Fans of Google in general and Android in particular are still reeling from yesterday's announcement that Motorola is being sold to Lenovo. Google acquired Moto just two years ago, and while its time within Google has been beneficial, it's clearly not going to become the official mobile hardware arm that many had hoped for. But there's no reason to think that the big G is out of the hardware game altogether - in fact, at least one report says that another recent acquisition may be accelerating it. Read More
There comes a time in every major tech corporation's life when it has to let its previously-acquired but only tangentially-related asset go as part of a complex transaction with a multinational electronics firm. For Google, that time came today, when it announced that it would sell Motorola Mobility to Lenovo for $2.91 billion.
I, too, feel your pain. The idea of a Google-run phone manufacturer was, to me, a kind of techno-nirvana. Read More
Google may have just sold Motorola Mobility to Lenovo, but it seems the giant may have kept one of the manufacturer's juiciest pieces (besides patents) to itself.
According to Pocket-lint, Lenovo has confirmed that Google will be keeping Moto's Advanced Technology and Projects group, notably responsible for Project Ara, the modular phone project announced in October in collaboration with Phonebloks, and other experimental ventures.
The team, led by former DARPA Director Regina Dugan is said by the Verge to be heading to Google's Android team, reporting to Sundar Pichai. Read More
Update: Google has announced that the deal is official on its investor relations site, and Motorola had its say too. The deal is worth $2.91 billion, with $1.41 billion paid at closing ($660m in cash and $750m in stock). Lenovo gets 2000 patents in the deal, plus a licensing arrangement with Google. Original post follows.
Google is always doing surprising things, but this is probably not something anyone would have predicted yesterday. Read More
Update: Well, the deal lasted the whole hour, but now it's done. You can still get $70 off through Valentine's Day.
Okay, you know the drill. Motorola is offering another deal on the off-contract Moto X, but this time the final price for the 16GB version of the device is going to be an all-time low of $299. All you have to do is register for a code in the next hour (or few minutes). Read More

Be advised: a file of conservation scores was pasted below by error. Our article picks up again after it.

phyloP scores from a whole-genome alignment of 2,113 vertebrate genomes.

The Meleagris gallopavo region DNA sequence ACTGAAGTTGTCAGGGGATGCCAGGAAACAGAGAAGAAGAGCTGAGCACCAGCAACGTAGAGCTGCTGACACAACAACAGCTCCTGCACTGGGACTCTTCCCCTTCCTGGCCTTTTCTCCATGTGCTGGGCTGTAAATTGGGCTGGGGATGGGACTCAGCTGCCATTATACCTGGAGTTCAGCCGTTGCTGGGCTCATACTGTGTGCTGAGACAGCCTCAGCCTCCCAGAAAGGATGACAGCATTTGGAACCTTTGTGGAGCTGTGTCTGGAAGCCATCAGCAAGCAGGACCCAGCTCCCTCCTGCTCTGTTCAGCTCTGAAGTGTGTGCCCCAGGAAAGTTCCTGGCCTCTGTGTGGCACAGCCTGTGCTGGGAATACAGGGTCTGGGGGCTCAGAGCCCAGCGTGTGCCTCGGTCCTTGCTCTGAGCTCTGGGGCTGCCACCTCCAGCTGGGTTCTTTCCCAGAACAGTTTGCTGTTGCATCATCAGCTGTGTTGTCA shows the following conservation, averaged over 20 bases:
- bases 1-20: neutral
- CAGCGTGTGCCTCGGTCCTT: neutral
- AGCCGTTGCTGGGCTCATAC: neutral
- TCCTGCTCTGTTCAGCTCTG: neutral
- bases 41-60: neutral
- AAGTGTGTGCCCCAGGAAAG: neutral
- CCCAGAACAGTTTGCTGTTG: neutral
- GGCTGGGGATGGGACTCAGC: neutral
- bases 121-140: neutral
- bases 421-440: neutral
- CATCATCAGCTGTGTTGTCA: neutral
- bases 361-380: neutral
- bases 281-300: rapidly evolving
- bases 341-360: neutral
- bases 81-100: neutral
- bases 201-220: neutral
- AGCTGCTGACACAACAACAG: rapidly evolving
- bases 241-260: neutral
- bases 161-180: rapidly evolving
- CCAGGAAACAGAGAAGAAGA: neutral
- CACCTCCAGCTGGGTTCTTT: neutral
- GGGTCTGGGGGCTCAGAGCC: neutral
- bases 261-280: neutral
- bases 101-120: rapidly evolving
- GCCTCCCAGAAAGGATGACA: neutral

Motorola really wants you to buy a Moto X – like, a lot. After a series of $150 off holiday sales and TV promotions, the company permanently dropped the price of the device by $100. Now another sale is coming up and you can snag this killer phone for the lowest price yet, a mere $299 for the 16GB model. Read More
If you've got a friend or family member who works for Motorola Mobility, you might want to bug them for a free discount on a new phone. A Motorola representative detailed the "Friends with Moto" program to Android Police: basically, it allows any Motorola employee to offer a $50 off coupon on the Moto X, $40 off the 16GB Moto G, or $30 off the 8GB Moto G. bringing the basic off-contract prices down to $350, $160, and $150, respectively. Read More
Motorola has been taking advantage of the Play Store to distribute updates to a number of stock apps including the camera, Assist, and Touchless Control. Now the newest addition to the Play Store has popped up, and it's the stock Gallery app with a new coat of paint. The old one looked just like the stock Android/Nexus app, but now it has a light KitKat vibe.
Motorola announced new pricing for the long-delayed wood back option for the Moto X last week. The excitement of the $25 price point was tempered by the indeterminate release date of "coming soon." Well, it was pretty soon – the Moto X is now available with ebony, teak, walnut, or bamboo backs for just $25 extra.
This week's poll is utterly, totally subjective in nature. Our question? What are your feelings about wood? Specifically, the wood that will soon be available for order on the back of your customized Moto X.
Motorola has introduced three options - ebony, teak, and walnut, alongside the existing bamboo, bringing the total number of plant-based backplate options up to four. Real wood comes at a cost of just $25 over the standard X, which seems downright reasonable, if I do say so myself. Read More